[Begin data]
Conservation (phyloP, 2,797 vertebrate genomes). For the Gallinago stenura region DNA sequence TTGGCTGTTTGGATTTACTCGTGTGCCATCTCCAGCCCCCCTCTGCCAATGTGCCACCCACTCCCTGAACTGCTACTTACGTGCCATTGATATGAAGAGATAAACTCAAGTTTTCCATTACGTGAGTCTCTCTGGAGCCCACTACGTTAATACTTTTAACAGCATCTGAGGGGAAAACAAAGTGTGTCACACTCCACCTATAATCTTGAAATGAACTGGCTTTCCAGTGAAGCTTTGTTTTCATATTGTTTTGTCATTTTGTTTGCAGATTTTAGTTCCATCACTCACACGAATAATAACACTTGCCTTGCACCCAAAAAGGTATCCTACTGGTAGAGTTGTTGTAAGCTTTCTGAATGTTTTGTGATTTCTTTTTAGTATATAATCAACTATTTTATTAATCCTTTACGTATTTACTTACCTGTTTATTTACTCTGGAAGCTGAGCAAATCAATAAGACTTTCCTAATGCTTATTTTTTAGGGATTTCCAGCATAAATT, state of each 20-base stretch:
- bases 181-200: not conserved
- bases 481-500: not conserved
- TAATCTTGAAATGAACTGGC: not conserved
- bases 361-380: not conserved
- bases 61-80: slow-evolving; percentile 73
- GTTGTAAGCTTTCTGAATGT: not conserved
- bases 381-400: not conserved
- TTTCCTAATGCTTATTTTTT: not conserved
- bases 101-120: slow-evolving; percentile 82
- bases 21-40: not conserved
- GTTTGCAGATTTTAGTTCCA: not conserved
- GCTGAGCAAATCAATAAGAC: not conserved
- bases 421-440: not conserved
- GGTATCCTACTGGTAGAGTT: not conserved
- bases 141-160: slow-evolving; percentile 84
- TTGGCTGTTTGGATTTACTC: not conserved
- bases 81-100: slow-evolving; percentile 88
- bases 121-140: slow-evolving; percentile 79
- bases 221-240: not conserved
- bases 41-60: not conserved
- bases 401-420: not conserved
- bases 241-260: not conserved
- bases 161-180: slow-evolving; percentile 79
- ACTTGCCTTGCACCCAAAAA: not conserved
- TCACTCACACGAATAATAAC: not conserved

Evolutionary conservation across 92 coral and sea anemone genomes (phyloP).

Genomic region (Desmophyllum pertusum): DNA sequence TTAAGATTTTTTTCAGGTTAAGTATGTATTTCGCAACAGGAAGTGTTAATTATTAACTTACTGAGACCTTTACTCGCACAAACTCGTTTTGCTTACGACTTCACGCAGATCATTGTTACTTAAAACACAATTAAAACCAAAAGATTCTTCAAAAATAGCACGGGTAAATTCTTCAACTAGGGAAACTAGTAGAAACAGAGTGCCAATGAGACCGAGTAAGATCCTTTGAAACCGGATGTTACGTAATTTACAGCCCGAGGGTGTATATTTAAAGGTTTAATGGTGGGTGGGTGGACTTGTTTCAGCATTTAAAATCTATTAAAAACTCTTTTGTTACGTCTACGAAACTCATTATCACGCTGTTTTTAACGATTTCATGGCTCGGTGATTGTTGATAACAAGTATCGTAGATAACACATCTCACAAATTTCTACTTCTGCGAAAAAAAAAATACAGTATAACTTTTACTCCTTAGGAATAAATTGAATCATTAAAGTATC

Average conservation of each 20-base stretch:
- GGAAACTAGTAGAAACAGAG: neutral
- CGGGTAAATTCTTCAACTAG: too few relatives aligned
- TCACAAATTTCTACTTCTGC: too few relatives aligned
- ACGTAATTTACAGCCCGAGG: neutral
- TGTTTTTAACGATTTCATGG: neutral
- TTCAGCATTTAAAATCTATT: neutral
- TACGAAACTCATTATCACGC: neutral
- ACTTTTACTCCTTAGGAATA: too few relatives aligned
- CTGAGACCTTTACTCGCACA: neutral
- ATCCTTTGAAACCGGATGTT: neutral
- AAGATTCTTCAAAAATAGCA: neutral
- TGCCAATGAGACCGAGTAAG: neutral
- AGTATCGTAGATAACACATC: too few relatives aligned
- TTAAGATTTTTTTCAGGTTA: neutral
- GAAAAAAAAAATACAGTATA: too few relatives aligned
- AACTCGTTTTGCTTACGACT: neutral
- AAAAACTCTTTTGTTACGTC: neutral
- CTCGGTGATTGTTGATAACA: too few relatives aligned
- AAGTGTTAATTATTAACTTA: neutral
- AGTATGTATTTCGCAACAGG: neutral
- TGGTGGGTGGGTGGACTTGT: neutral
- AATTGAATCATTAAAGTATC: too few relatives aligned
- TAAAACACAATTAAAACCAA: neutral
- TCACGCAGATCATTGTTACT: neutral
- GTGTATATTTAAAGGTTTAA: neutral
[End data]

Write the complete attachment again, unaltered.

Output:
Conservation (phyloP, 2,797 vertebrate genomes). For the Gallinago stenura region DNA sequence TTGGCTGTTTGGATTTACTCGTGTGCCATCTCCAGCCCCCCTCTGCCAATGTGCCACCCACTCCCTGAACTGCTACTTACGTGCCATTGATATGAAGAGATAAACTCAAGTTTTCCATTACGTGAGTCTCTCTGGAGCCCACTACGTTAATACTTTTAACAGCATCTGAGGGGAAAACAAAGTGTGTCACACTCCACCTATAATCTTGAAATGAACTGGCTTTCCAGTGAAGCTTTGTTTTCATATTGTTTTGTCATTTTGTTTGCAGATTTTAGTTCCATCACTCACACGAATAATAACACTTGCCTTGCACCCAAAAAGGTATCCTACTGGTAGAGTTGTTGTAAGCTTTCTGAATGTTTTGTGATTTCTTTTTAGTATATAATCAACTATTTTATTAATCCTTTACGTATTTACTTACCTGTTTATTTACTCTGGAAGCTGAGCAAATCAATAAGACTTTCCTAATGCTTATTTTTTAGGGATTTCCAGCATAAATT, state of each 20-base stretch:
- bases 181-200: not conserved
- bases 481-500: not conserved
- TAATCTTGAAATGAACTGGC: not conserved
- bases 361-380: not conserved
- bases 61-80: slow-evolving; percentile 73
- GTTGTAAGCTTTCTGAATGT: not conserved
- bases 381-400: not conserved
- TTTCCTAATGCTTATTTTTT: not conserved
- bases 101-120: slow-evolving; percentile 82
- bases 21-40: not conserved
- GTTTGCAGATTTTAGTTCCA: not conserved
- GCTGAGCAAATCAATAAGAC: not conserved
- bases 421-440: not conserved
- GGTATCCTACTGGTAGAGTT: not conserved
- bases 141-160: slow-evolving; percentile 84
- TTGGCTGTTTGGATTTACTC: not conserved
- bases 81-100: slow-evolving; percentile 88
- bases 121-140: slow-evolving; percentile 79
- bases 221-240: not conserved
- bases 41-60: not conserved
- bases 401-420: not conserved
- bases 241-260: not conserved
- bases 161-180: slow-evolving; percentile 79
- ACTTGCCTTGCACCCAAAAA: not conserved
- TCACTCACACGAATAATAAC: not conserved

Evolutionary conservation across 92 coral and sea anemone genomes (phyloP).

Genomic region (Desmophyllum pertusum): DNA sequence TTAAGATTTTTTTCAGGTTAAGTATGTATTTCGCAACAGGAAGTGTTAATTATTAACTTACTGAGACCTTTACTCGCACAAACTCGTTTTGCTTACGACTTCACGCAGATCATTGTTACTTAAAACACAATTAAAACCAAAAGATTCTTCAAAAATAGCACGGGTAAATTCTTCAACTAGGGAAACTAGTAGAAACAGAGTGCCAATGAGACCGAGTAAGATCCTTTGAAACCGGATGTTACGTAATTTACAGCCCGAGGGTGTATATTTAAAGGTTTAATGGTGGGTGGGTGGACTTGTTTCAGCATTTAAAATCTATTAAAAACTCTTTTGTTACGTCTACGAAACTCATTATCACGCTGTTTTTAACGATTTCATGGCTCGGTGATTGTTGATAACAAGTATCGTAGATAACACATCTCACAAATTTCTACTTCTGCGAAAAAAAAAATACAGTATAACTTTTACTCCTTAGGAATAAATTGAATCATTAAAGTATC

Average conservation of each 20-base stretch:
- GGAAACTAGTAGAAACAGAG: neutral
- CGGGTAAATTCTTCAACTAG: too few relatives aligned
- TCACAAATTTCTACTTCTGC: too few relatives aligned
- ACGTAATTTACAGCCCGAGG: neutral
- TGTTTTTAACGATTTCATGG: neutral
- TTCAGCATTTAAAATCTATT: neutral
- TACGAAACTCATTATCACGC: neutral
- ACTTTTACTCCTTAGGAATA: too few relatives aligned
- CTGAGACCTTTACTCGCACA: neutral
- ATCCTTTGAAACCGGATGTT: neutral
- AAGATTCTTCAAAAATAGCA: neutral
- TGCCAATGAGACCGAGTAAG: neutral
- AGTATCGTAGATAACACATC: too few relatives aligned
- TTAAGATTTTTTTCAGGTTA: neutral
- GAAAAAAAAAATACAGTATA: too few relatives aligned
- AACTCGTTTTGCTTACGACT: neutral
- AAAAACTCTTTTGTTACGTC: neutral
- CTCGGTGATTGTTGATAACA: too few relatives aligned
- AAGTGTTAATTATTAACTTA: neutral
- AGTATGTATTTCGCAACAGG: neutral
- TGGTGGGTGGGTGGACTTGT: neutral
- AATTGAATCATTAAAGTATC: too few relatives aligned
- TAAAACACAATTAAAACCAA: neutral
- TCACGCAGATCATTGTTACT: neutral
- GTGTATATTTAAAGGTTTAA: neutral